Some people think Tiger’s response was insincere. He read a statement and didn’t speak from the heart. So? Tiger is not a person anymore, he is a corporation. Tiger can’t afford to speak from the heart because he is responsible for an enterprise that is worth more than a billion dollars. Corporations hire PR firms to craft statements, that’s what Tiger did.

People have tried to compare Tiger’s exploits to those experienced by other athletes. The problem is, there’s no comparison. A friend asked me what people would have thought if another golfer had done the same thing. I told him they wouldn’t have thought anything because people don’t care about other golfers. Tiger’s extramarital adventures are bigger news then Bill Clinton’s office BJ from Monica Lewinsky.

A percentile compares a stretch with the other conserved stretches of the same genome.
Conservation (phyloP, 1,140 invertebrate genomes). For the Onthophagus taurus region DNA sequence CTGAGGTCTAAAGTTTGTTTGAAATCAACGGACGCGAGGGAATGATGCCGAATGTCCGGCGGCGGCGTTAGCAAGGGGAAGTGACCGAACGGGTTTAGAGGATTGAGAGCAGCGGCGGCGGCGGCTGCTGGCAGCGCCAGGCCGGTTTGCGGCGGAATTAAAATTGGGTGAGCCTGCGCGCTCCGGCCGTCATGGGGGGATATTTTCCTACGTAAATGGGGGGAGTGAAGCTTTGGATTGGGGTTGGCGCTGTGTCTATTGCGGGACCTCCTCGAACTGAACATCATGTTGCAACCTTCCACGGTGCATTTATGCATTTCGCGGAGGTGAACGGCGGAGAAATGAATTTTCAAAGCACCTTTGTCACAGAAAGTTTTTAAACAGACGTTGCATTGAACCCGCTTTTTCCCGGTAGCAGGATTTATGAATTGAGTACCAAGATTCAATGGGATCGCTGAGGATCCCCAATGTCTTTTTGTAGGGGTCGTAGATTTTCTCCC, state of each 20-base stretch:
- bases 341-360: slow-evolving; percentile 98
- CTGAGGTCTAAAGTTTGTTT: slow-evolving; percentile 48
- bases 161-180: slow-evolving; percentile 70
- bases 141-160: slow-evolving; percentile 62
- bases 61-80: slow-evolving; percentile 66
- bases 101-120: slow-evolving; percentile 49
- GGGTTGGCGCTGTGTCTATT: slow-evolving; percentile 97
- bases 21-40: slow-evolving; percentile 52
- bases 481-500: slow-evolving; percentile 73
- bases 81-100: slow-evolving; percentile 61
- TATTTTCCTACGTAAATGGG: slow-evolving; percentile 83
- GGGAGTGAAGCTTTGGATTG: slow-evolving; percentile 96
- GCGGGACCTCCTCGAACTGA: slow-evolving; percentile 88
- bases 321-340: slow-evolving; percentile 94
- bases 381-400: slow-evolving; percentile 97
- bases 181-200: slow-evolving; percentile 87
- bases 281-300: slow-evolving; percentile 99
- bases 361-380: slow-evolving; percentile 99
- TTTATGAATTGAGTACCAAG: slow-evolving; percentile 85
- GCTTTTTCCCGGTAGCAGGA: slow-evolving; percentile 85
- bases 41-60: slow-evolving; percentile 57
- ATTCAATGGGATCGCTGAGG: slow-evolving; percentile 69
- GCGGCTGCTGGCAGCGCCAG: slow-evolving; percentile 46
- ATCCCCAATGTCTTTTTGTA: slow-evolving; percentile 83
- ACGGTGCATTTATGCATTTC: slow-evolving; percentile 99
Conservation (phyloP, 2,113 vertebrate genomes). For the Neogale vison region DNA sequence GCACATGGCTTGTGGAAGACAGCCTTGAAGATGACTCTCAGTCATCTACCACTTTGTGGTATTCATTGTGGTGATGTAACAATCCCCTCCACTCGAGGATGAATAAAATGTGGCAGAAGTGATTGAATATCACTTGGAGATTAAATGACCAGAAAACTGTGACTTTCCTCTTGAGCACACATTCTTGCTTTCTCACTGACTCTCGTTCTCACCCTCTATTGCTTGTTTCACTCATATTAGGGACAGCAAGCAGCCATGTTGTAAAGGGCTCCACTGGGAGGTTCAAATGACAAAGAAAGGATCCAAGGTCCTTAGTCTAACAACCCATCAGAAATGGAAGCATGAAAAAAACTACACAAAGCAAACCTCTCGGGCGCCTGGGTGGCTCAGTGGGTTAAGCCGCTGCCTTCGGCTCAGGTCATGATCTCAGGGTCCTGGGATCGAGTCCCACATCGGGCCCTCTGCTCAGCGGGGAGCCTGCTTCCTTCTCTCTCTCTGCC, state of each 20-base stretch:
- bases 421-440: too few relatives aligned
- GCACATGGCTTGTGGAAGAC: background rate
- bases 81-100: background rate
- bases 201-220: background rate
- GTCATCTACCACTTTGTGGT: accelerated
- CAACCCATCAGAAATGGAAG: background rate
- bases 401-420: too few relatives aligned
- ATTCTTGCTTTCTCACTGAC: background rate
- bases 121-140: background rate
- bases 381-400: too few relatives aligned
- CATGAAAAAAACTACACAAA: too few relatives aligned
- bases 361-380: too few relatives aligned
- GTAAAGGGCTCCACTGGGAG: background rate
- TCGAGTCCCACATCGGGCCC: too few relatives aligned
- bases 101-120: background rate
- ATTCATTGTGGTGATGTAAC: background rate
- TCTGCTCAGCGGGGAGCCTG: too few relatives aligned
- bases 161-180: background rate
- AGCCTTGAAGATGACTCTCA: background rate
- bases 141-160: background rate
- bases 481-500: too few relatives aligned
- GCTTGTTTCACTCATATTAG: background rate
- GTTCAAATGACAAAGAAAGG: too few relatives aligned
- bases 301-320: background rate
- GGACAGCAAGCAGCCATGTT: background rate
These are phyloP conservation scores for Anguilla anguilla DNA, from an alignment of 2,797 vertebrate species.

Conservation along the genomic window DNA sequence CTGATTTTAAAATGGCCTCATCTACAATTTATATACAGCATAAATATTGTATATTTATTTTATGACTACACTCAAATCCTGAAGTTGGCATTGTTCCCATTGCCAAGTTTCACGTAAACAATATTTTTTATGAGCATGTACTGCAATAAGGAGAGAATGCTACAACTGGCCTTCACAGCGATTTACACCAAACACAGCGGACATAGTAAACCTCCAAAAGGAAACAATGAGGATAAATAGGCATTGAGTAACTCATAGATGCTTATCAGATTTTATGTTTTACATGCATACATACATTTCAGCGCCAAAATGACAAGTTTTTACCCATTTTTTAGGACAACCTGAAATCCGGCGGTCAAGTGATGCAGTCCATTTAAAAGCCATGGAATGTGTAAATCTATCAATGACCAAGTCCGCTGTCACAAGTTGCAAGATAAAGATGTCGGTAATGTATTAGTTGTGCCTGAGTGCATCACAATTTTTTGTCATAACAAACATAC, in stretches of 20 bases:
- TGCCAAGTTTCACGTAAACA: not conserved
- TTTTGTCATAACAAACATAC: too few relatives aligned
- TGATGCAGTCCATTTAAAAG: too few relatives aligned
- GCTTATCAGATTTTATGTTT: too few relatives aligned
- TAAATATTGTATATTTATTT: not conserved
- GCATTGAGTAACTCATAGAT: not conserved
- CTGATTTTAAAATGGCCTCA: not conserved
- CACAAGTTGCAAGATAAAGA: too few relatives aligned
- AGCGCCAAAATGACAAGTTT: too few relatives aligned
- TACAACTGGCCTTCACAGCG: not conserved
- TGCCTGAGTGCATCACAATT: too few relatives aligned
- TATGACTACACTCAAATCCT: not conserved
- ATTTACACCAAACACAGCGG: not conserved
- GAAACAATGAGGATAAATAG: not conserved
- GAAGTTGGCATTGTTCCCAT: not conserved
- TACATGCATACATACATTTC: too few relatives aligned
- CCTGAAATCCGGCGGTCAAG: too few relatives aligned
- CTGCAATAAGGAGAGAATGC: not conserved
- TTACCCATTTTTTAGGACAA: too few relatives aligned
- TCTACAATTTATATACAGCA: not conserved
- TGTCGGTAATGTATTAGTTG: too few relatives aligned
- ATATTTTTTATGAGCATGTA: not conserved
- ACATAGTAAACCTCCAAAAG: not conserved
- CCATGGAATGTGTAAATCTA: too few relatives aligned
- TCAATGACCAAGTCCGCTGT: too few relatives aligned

Tiger Woods is the biggest name in sports, which is amazing because he plays a sport few people find interesting. Tiger is bigger than the NHL or the NBA, which is why his affair(s), that doesn’t include criminal charges, is bigger news than Kobe Bryant’s. Granted, the allegations against Kobe were false but Kobe didn’t take time away from the game. He might have missed a start or two, but he didn’t take a leave of absence and enter rehab. Koba apologized to his fans and sponsors, bought his wife a big diamond ring and moved on. He endured a season’s worth of consternation from some fans, but he wasn’t taken to task the way Tiger has been.

Tiger’s demise is bigger news than Michael Vick, who actually committed crimes. He did Federal time and could very well be starting at QB for an NFL team next year.